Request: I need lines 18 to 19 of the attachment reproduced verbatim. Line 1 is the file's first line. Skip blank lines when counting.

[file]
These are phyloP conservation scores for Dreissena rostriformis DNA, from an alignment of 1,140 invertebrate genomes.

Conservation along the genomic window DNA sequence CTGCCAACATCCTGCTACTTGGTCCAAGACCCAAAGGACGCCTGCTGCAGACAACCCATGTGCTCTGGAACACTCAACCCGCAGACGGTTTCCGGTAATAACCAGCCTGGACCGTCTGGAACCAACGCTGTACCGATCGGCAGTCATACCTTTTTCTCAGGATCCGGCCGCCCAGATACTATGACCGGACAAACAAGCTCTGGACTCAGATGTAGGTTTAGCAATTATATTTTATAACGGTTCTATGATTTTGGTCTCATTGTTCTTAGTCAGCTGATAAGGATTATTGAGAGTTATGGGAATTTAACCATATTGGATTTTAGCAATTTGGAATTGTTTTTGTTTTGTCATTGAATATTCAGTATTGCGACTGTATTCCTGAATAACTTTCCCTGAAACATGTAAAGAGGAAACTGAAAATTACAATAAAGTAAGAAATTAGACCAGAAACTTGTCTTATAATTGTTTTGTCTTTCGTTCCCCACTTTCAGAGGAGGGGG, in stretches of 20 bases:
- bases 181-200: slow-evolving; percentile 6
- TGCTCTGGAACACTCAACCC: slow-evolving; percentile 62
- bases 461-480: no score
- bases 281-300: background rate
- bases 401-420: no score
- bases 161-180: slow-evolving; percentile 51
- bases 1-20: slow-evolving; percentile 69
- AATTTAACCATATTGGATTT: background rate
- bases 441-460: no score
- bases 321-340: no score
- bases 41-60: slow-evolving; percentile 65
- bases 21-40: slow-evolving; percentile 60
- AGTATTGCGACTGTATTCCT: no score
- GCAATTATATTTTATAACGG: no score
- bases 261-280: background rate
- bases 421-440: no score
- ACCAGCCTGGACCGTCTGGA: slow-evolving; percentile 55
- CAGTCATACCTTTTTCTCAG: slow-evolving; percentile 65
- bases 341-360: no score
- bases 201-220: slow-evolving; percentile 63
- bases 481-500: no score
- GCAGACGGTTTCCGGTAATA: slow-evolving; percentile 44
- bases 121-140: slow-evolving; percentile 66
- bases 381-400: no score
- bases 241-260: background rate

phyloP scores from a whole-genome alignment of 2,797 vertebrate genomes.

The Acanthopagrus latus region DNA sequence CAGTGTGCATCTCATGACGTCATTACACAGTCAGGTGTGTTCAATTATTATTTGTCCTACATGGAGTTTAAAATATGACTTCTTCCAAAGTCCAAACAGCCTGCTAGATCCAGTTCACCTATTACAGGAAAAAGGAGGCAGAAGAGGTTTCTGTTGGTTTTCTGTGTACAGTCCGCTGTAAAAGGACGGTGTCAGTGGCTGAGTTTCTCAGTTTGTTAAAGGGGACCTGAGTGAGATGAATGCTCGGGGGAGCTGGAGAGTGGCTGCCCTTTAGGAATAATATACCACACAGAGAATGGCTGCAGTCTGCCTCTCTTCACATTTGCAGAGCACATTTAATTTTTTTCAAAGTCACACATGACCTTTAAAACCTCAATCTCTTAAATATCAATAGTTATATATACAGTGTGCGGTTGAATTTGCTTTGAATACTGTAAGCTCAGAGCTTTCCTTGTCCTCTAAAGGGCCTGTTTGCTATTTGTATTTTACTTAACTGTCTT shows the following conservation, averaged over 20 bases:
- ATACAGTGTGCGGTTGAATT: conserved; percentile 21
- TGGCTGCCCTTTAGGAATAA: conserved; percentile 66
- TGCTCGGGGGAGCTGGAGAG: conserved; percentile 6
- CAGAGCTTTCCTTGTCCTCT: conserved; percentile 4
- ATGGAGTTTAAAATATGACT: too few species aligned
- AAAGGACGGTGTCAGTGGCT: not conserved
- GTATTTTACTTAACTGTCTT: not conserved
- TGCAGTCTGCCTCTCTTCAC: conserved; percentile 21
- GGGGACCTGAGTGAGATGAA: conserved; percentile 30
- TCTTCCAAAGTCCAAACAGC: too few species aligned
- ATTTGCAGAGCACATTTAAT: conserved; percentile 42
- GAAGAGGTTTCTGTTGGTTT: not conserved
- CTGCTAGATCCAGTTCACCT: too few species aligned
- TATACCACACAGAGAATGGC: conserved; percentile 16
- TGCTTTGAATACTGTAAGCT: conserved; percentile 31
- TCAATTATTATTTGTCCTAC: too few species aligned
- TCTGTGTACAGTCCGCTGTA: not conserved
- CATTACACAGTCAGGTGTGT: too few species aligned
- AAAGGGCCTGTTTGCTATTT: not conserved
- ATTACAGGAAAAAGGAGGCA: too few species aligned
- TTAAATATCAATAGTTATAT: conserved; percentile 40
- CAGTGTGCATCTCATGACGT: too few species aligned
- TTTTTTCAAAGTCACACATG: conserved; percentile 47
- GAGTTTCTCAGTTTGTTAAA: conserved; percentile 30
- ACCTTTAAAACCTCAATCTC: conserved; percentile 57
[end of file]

- bases 421-440: no score
- ACCAGCCTGGACCGTCTGGA: slow-evolving; percentile 55